How high off the floor of the stall should a hay rack be mounted?

Your hay rack can be hung about 4.5 to 5 feet off the ground, or where the bottom of the hay rack is about level with where the horse’s neck ties into the shoulder. The horse should be able to hold his head in a natural position and reach the hay rack. The horse should not have to reach up to get hay. If you hang the hay rack too low, there is the potential for the horse to get …

How toxic is Clematis to horses? Is it toxic all the time or only when it's flowering? Is it palatable to them or is it bitter where they will leave it alone?

In general, horses will avoid plants that are poisonous, provided they have adequate sources of nutrition. It is always best to avoid planting poisonous plants where horses can access them even if it is only occasionally.

Clematis contains irritating substances that cause mouth irritation, excessive salivation and diarrhea if eaten in quantity. Excess diarrhea can lead to dehydration, which can lead to more serious health issues. There is no readily available information on the palatability of clematis. The plant contains …

What is the best arena footing for reining and speed events? Can you use wood mulch type for these disciplines?

Many different types of arena footing materials are available depending on your price range and desired characteristics. One of the most affordable materials is stone dust, but it can be difficult to maintain as it is highly compactable. The most common arena material is sand, as it is relatively inexpensive and fairly easy to maintain. Many materials, such as lofting agents, soil, or clay, can be added to the sand to increase active recovery, retain moisture, and enhance cushion and …

What is the carbon footprint of a horse compared to an automobile?

David Mason-Jones in an article in Hoofbeats states that a horse is a carbon “sink”. Interestingly, he states that “the biomass of a horse is a carbon sink in the same way as the biomass of a tree in a forest is a carbon ‘sink.’”
The digestive process of horses produces far less methane than the digestive system of cattle and sheep. Cattle, sheep, and certain other grazing animals are known as ruminants because their gut contains a rumen. …

What is the difference, if anything, between a "dish" foot and a "club" foot?

Clubbed foot is a flexural deformity of the coffin joint resulting in a raised heel. The foot will initially exhibit a bulge at the coronary band, and the heels will have a contracted appearance to them. In addition, the hoof wall fails to expand when it comes in contact with the ground, resulting in the loss of flexibility in the soft tissue surrounding the coffin joint. The hoof wall at the toe develops a dished appearance, and the tip of …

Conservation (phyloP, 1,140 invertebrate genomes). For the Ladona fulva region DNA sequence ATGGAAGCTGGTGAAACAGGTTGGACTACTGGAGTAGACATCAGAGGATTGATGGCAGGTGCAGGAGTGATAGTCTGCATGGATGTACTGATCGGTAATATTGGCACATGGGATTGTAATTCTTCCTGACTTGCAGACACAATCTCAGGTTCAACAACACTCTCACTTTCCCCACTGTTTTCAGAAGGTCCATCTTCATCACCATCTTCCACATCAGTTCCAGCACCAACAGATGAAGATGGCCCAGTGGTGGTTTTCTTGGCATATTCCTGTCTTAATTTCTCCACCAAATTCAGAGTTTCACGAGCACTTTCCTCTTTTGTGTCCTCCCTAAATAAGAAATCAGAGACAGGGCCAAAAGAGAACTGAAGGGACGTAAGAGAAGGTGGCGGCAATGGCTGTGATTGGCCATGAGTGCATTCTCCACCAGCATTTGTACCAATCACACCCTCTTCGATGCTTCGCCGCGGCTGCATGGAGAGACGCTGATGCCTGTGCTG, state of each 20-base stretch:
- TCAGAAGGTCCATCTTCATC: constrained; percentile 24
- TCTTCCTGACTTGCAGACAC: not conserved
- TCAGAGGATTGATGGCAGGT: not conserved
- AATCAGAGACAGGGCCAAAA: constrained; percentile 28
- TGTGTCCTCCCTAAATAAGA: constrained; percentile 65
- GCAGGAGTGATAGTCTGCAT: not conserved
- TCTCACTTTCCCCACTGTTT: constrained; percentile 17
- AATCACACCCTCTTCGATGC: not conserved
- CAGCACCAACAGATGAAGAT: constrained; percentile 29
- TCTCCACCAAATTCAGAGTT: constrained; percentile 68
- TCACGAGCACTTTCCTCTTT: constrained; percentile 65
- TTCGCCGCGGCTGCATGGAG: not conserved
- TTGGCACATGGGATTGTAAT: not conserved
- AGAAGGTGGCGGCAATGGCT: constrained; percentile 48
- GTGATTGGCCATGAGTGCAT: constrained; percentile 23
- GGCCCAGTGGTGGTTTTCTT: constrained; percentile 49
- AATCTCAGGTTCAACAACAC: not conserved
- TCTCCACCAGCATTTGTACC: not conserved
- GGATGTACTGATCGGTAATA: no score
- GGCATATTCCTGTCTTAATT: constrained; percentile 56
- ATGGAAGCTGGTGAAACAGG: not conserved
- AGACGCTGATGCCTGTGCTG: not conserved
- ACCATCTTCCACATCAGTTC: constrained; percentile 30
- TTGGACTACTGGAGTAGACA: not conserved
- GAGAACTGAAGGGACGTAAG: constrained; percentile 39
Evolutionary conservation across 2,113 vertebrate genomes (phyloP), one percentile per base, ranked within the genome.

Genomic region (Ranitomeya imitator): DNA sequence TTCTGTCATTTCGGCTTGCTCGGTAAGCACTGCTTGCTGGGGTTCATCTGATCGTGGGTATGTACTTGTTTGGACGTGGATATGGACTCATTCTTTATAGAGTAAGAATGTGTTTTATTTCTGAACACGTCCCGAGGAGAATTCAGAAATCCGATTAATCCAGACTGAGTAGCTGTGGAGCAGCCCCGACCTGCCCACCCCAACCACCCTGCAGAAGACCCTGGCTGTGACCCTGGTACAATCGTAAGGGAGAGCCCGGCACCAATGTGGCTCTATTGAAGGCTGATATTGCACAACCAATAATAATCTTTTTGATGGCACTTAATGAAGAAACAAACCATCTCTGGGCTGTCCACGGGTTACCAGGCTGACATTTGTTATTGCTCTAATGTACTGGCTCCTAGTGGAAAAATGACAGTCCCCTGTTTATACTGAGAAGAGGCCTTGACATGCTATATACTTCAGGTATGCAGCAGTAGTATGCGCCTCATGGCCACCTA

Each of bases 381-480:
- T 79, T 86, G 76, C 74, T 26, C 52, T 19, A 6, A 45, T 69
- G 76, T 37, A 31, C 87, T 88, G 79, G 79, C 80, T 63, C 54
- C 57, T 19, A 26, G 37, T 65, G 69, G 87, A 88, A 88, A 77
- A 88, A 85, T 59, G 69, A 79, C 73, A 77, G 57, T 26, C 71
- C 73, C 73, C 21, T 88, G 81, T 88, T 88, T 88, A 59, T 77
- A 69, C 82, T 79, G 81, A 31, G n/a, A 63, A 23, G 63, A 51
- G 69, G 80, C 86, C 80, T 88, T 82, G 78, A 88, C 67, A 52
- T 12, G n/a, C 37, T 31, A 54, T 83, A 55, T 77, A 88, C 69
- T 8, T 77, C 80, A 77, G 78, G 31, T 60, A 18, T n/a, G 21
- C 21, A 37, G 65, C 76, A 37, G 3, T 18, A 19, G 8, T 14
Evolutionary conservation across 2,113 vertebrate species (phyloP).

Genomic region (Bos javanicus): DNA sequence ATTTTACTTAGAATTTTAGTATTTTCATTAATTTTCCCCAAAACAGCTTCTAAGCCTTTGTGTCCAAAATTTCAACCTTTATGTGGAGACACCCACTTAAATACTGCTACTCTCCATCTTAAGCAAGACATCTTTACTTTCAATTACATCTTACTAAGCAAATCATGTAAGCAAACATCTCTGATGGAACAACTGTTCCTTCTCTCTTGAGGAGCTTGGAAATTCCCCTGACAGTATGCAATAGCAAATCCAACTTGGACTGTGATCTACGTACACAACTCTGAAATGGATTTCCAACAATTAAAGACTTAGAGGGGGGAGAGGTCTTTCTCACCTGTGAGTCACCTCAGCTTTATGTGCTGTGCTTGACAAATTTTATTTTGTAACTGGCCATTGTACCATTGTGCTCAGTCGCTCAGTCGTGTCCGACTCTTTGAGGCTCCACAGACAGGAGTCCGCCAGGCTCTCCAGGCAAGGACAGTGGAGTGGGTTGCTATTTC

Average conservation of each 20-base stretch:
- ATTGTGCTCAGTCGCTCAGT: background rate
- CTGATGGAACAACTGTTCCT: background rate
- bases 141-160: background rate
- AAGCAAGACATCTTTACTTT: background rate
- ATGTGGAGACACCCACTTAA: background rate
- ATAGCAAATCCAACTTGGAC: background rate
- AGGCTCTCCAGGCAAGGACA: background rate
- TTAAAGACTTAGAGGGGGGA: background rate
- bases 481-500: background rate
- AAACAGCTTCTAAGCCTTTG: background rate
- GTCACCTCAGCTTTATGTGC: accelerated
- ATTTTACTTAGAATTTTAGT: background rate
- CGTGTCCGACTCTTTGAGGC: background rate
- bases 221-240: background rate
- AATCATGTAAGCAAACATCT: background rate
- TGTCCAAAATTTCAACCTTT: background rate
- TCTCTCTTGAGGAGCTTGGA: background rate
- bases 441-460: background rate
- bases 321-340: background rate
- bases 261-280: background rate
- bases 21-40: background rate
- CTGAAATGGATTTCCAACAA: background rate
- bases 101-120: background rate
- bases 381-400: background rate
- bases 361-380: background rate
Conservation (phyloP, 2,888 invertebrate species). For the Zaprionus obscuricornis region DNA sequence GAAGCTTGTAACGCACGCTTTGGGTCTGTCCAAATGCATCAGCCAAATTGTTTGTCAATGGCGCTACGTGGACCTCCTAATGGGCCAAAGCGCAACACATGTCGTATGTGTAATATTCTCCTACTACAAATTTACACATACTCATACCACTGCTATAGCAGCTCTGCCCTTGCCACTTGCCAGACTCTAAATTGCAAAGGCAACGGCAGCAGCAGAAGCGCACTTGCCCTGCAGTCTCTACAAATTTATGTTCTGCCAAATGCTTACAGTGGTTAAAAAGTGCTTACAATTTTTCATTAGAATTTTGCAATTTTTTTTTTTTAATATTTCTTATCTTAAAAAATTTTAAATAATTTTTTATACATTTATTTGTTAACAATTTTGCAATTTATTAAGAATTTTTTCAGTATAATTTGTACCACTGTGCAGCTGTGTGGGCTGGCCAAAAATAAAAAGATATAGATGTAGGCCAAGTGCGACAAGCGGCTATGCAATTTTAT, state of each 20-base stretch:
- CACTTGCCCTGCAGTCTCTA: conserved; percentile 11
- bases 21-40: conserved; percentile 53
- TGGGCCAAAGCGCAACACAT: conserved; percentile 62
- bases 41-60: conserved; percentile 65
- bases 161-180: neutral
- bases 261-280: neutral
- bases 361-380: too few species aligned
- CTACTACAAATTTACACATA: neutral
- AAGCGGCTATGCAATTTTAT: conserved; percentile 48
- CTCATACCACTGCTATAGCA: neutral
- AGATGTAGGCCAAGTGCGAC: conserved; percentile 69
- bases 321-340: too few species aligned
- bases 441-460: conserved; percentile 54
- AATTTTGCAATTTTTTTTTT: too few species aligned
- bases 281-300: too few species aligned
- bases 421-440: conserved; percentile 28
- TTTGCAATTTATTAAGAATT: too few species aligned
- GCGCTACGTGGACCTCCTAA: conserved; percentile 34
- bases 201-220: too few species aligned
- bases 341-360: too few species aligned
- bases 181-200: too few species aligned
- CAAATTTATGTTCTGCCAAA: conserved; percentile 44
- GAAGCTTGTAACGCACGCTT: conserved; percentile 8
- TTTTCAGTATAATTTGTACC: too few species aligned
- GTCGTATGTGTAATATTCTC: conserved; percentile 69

How do I stop my horse from pulling back when tied?

To stop your horse from pulling back when tied requires a long cotton rope, a nylon halter, and a sturdy, well-secured snubbing post. The post should not break or give way when the horse sets back. Remember to tie in an area that has good, soft footing in case the horse falls. Place the nylon halter on the horse’s head. Take the long cotton rope and tie it around the horse’s belly just behind the shoulder. It is important that …

Is equine thrush of the hoof contagious to other horses?

Thrush is an anaerobic bacteria that is not contagious.
The best control for thrush is proper sanitation. Be sure that the horse’s hooves are cleaned daily and that the stall is cleaned daily with removal of wet spots and manure. If the horse is kept in a run-in shed, the area should be cleaned weekly to help minimize the buildup of organic matter. Copper Tox and Thrushbuster work well for treating thrush. Iodine-based products, such as Povidone, are also very …

My horse has crusty brownish red stuff forming in his ears. When wiped with a damp cloth it softens and is bloody. The problem seems to be getting worse as the summer progresses. What should I do?

The crusty brownish red stuff in your horse’s ears is likely dried blood, resulting from insects biting/feeding in your horse’s ears. Black flies are often involved in causing the problem. As to solutions, there are several things that can help reduce the biting. First, if your horse is not a show horse, do not clip the hair out of his ears. The hair is there to help keep the insects from easily getting to the skin. Using a fly repellent …

How quickly do paste wormers work to eliminate worms and bots? How can I be sure that worms have been eliminated in my horse?

Different dewormers act in different ways. Some kill the parasites quickly, while others kill more slowly. Also, some dewormers control both adult and immature parasites, while others only control parasites in the intestinal tract. Only the avermectins (ivermectin and moxidectin) control bots.
To determine if the product used is working, have a fecal flotation exam done before deworming and again about 14 days after deworming. There should be at least an 80 to 90% drop in egg count. The reason …